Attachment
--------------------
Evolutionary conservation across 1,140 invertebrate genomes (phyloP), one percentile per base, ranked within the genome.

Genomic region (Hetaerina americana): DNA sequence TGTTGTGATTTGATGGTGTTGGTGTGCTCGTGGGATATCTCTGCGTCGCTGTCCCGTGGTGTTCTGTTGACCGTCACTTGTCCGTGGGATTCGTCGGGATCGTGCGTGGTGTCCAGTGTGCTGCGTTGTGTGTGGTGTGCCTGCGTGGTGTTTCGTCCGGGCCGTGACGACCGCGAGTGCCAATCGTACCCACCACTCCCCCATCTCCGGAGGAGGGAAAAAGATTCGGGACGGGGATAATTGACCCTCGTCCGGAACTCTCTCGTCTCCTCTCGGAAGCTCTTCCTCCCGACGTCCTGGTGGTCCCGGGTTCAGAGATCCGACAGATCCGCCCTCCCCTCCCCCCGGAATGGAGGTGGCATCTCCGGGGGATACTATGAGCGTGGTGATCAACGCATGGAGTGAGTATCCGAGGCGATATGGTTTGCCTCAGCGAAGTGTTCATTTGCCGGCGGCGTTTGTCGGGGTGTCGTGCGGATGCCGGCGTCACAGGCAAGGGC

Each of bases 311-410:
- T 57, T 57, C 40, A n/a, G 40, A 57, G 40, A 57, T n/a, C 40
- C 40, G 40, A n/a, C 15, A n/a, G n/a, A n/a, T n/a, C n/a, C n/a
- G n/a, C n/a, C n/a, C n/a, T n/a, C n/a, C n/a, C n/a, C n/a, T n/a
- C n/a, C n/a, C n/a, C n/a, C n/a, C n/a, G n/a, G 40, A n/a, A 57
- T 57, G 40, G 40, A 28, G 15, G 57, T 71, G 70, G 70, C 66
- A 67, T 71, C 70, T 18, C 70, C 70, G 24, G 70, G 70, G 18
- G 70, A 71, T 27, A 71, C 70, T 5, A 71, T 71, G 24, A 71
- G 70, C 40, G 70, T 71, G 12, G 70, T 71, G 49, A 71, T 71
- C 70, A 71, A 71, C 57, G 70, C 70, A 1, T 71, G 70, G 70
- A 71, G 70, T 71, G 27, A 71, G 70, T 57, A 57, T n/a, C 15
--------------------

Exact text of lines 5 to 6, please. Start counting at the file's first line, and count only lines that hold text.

- C 40, G 40, A n/a, C 15, A n/a, G n/a, A n/a, T n/a, C n/a, C n/a
- G n/a, C n/a, C n/a, C n/a, T n/a, C n/a, C n/a, C n/a, C n/a, T n/a